On Sunday, Prime Minister Scott Morrison reshuffled his cabinet, a week after his surprise victory in the federal election on May 18.
The new 22-member cabinet includes a record seven women, as well as the first Indigenous Australian to be appointed Indigenous Affairs Minister. Ken Wyatt said his appointment is a chance to ensure “the greatness of our many nations” is reflected in wider Australia.
Senator Arthur Sinodinos will be recommended as Australia's next Ambassador to the United States, while Senator Mitch Fifield will be recommended as Australia's next Ambassador to the United Nations.
Former assistant treasurer Stuart Robert was promoted to Cabinet and Minister for Government Services and will also oversee the National Disability Insurance Scheme (NDIS).
Susan Ley will become the new Environment Minister, replacing Melissa Price who previously held the portfolio. The Defence Minister portfolio will now be headed up by Linda Reynolds, replacing Christopher Pyne, who recently retired.
Bridget McKenzie will become Australia’s first female Agriculture Minister after David Littleproud was given the natural disaster and emergency management portfolio.
One of the Ministers remaining in their portfolio is Federal Education Minister, Dan Tehan, who has been in the role since August 2018.
Other frontbenchers who retained their portfolios include Foreign Minister Marise Payne, Health Minister Greg Hunt, Treasurer Josh Frydenberg and Finance Minister Mathias Cormann.
The Australian Secondary Principals’ Association (ASPA) said it congratulated and welcomed Tehan back to the role of Federal Education Minister.
“ASPA looks forward to working with the Minister in a positive and proactive manner, focussing on the leadership in our schools, improving student outcomes and life chances,” ASPA president, Andrew Pierpoint, told The Educator.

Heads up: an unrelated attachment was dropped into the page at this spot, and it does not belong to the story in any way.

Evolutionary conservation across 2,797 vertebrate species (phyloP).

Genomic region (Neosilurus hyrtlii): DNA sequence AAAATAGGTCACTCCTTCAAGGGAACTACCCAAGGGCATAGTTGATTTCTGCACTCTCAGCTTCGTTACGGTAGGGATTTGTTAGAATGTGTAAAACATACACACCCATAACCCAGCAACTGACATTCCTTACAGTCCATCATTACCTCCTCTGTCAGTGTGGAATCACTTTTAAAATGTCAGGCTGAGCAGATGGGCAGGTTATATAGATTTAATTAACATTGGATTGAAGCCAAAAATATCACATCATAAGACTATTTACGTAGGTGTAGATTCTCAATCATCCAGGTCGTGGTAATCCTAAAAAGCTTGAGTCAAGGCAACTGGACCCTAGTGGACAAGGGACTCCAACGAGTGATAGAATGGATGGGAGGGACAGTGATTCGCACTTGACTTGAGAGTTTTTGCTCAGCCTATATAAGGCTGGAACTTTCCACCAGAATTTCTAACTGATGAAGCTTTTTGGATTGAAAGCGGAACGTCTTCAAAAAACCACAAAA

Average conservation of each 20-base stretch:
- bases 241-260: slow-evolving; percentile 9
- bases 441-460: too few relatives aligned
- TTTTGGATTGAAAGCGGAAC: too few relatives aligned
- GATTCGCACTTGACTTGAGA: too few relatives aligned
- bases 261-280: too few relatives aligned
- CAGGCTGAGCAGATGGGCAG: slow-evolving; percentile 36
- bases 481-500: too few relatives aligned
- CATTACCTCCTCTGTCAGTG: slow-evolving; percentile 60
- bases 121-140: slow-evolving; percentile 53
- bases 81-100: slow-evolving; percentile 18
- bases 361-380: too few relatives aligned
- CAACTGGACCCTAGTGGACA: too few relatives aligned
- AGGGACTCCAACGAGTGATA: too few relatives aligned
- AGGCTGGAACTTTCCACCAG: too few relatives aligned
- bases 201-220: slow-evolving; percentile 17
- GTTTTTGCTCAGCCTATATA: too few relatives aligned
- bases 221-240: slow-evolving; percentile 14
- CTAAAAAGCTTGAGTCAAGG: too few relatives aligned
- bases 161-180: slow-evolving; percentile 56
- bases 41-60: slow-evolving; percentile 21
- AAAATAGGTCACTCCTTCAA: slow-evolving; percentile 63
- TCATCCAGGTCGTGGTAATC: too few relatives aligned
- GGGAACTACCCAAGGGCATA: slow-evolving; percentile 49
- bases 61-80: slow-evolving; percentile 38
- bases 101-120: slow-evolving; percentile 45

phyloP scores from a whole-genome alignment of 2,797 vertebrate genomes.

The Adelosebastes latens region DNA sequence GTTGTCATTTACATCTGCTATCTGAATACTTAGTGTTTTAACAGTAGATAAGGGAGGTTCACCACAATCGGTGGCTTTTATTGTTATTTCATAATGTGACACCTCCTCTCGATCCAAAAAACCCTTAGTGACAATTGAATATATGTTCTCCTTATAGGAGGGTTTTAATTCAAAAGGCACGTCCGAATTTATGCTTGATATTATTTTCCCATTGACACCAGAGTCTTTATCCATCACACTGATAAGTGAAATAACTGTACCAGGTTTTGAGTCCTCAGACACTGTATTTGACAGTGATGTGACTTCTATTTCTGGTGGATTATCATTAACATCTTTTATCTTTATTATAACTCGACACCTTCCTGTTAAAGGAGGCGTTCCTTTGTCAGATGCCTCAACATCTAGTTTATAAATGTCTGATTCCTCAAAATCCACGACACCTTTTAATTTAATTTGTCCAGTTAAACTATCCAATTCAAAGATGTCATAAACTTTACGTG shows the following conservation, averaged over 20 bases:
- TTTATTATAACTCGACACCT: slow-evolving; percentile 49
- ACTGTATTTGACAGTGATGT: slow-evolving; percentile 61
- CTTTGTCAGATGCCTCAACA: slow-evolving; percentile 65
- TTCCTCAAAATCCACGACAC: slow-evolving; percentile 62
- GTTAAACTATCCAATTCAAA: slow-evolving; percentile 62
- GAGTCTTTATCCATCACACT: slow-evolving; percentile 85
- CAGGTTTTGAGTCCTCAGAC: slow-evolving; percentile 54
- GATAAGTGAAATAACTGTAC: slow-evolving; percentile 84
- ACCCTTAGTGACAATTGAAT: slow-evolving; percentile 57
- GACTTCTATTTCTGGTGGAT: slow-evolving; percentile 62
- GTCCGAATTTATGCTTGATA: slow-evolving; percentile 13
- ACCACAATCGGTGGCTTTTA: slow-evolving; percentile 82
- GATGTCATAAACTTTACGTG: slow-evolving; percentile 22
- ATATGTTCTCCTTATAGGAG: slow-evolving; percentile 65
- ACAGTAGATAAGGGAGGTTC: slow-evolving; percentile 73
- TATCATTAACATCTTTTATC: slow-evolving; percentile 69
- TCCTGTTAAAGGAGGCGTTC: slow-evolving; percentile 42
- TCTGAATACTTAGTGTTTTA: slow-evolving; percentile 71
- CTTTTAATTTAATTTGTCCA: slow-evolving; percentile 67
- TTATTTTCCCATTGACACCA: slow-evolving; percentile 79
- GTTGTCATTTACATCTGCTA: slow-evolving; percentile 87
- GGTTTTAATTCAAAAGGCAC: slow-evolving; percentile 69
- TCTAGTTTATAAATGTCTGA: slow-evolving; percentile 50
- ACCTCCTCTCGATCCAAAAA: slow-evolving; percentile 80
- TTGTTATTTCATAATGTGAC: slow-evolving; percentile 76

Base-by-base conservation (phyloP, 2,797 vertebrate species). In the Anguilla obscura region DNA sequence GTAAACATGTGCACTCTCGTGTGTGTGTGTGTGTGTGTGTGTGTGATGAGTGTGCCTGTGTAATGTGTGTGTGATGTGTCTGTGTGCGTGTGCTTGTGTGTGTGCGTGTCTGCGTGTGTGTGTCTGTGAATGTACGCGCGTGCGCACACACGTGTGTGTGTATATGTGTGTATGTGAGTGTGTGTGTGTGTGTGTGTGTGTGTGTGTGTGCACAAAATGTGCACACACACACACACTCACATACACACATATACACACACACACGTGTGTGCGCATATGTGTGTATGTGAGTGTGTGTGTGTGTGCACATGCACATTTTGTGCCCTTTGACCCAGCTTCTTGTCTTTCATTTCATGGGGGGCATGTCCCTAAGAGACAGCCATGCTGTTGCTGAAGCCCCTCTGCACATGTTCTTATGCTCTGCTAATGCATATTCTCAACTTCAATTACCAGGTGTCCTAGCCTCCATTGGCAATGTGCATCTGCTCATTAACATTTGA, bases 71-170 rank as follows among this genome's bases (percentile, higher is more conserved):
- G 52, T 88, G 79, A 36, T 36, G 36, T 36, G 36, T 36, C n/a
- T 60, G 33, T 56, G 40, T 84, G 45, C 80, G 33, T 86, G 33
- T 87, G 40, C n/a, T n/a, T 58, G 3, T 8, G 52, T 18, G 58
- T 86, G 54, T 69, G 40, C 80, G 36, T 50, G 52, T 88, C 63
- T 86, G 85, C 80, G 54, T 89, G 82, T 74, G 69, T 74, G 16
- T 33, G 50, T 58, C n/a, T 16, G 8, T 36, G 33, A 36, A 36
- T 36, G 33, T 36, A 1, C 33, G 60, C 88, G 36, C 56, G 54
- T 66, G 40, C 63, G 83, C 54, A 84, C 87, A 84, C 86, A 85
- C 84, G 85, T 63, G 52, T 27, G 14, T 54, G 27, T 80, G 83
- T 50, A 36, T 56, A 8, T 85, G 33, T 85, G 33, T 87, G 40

The Independent Schools Council of Australia (ISCA) also welcomed Tehan’s reappointment, saying it looked forward to continuing the “positive working relationship” that the independent school sector had with the Federal Government.
“During his time as Minister for Education Minister Tehan has demonstrated a positive willingness to engage with all school sectors,” ISCA executive director, Barry Wallett, said.
“We look forward to continuing our relationship with the Minister’s office, including ongoing discussions to ensure the continuation of predictable and stable funding arrangements for Independent schools into the future.”
Independent Schools Queensland (ISQ) executive director, David Robertson, said Tehan had “already demonstrated his keen interest in the portfolio and willingness to act on issues”.
“This was evidenced by the Federal Government’s $4 million flood assistance program for non-government school communities impacted by the major flood event in North Queensland,” Robertson said.
Robertson acknowledged the significant additional school funding provided by the Federal Government for all school sectors in recent years.
“As the second largest funding contributor to independent schools behind parents, the Australian Government is a critical partner in the delivery of quality teaching and learning in Queensland independent schools,” he said.
The National Catholic Education Commission (NCEC) executive director, Jacinta Collins, said Tehan’s reappointment gives him the opportunity to finalise the new school funding arrangements he announced in September last year.
“Catholic Education is pleased Mr Tehan is able to continue in this role,” Collins said, adding his understanding of the portfolio and his constructive approach “bodes well for the future”.
“A full parliamentary term will enable him to work with non-government school sectors to bed down many aspects of the fairer funding arrangements that are due to commence in 2020.”